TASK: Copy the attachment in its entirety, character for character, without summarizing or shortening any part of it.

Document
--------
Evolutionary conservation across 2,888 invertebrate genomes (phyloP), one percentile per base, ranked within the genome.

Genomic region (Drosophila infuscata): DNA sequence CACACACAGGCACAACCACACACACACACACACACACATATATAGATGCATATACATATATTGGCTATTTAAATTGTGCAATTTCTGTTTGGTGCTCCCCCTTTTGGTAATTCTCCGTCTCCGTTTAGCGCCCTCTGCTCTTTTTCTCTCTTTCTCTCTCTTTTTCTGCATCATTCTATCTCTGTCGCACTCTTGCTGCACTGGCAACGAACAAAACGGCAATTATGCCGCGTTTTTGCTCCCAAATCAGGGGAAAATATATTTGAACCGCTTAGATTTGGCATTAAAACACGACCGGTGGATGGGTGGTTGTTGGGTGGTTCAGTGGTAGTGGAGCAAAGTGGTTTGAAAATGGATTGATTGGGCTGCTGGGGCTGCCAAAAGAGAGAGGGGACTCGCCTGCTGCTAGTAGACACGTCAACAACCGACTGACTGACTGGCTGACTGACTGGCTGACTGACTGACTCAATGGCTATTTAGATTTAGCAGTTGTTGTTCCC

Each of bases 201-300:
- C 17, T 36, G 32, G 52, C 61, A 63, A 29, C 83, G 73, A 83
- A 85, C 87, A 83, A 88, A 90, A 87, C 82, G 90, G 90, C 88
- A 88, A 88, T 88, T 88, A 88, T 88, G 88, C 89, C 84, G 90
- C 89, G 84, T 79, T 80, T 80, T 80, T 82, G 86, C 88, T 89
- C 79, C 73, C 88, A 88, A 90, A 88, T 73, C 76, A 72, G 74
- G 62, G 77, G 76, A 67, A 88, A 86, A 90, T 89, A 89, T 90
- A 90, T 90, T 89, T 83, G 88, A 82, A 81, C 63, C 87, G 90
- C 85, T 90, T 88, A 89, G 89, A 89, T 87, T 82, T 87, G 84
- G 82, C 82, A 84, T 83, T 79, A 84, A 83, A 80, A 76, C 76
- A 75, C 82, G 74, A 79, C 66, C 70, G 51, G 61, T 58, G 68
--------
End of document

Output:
Evolutionary conservation across 2,888 invertebrate genomes (phyloP), one percentile per base, ranked within the genome.

Genomic region (Drosophila infuscata): DNA sequence CACACACAGGCACAACCACACACACACACACACACACATATATAGATGCATATACATATATTGGCTATTTAAATTGTGCAATTTCTGTTTGGTGCTCCCCCTTTTGGTAATTCTCCGTCTCCGTTTAGCGCCCTCTGCTCTTTTTCTCTCTTTCTCTCTCTTTTTCTGCATCATTCTATCTCTGTCGCACTCTTGCTGCACTGGCAACGAACAAAACGGCAATTATGCCGCGTTTTTGCTCCCAAATCAGGGGAAAATATATTTGAACCGCTTAGATTTGGCATTAAAACACGACCGGTGGATGGGTGGTTGTTGGGTGGTTCAGTGGTAGTGGAGCAAAGTGGTTTGAAAATGGATTGATTGGGCTGCTGGGGCTGCCAAAAGAGAGAGGGGACTCGCCTGCTGCTAGTAGACACGTCAACAACCGACTGACTGACTGGCTGACTGACTGGCTGACTGACTGACTCAATGGCTATTTAGATTTAGCAGTTGTTGTTCCC

Each of bases 201-300:
- C 17, T 36, G 32, G 52, C 61, A 63, A 29, C 83, G 73, A 83
- A 85, C 87, A 83, A 88, A 90, A 87, C 82, G 90, G 90, C 88
- A 88, A 88, T 88, T 88, A 88, T 88, G 88, C 89, C 84, G 90
- C 89, G 84, T 79, T 80, T 80, T 80, T 82, G 86, C 88, T 89
- C 79, C 73, C 88, A 88, A 90, A 88, T 73, C 76, A 72, G 74
- G 62, G 77, G 76, A 67, A 88, A 86, A 90, T 89, A 89, T 90
- A 90, T 90, T 89, T 83, G 88, A 82, A 81, C 63, C 87, G 90
- C 85, T 90, T 88, A 89, G 89, A 89, T 87, T 82, T 87, G 84
- G 82, C 82, A 84, T 83, T 79, A 84, A 83, A 80, A 76, C 76
- A 75, C 82, G 74, A 79, C 66, C 70, G 51, G 61, T 58, G 68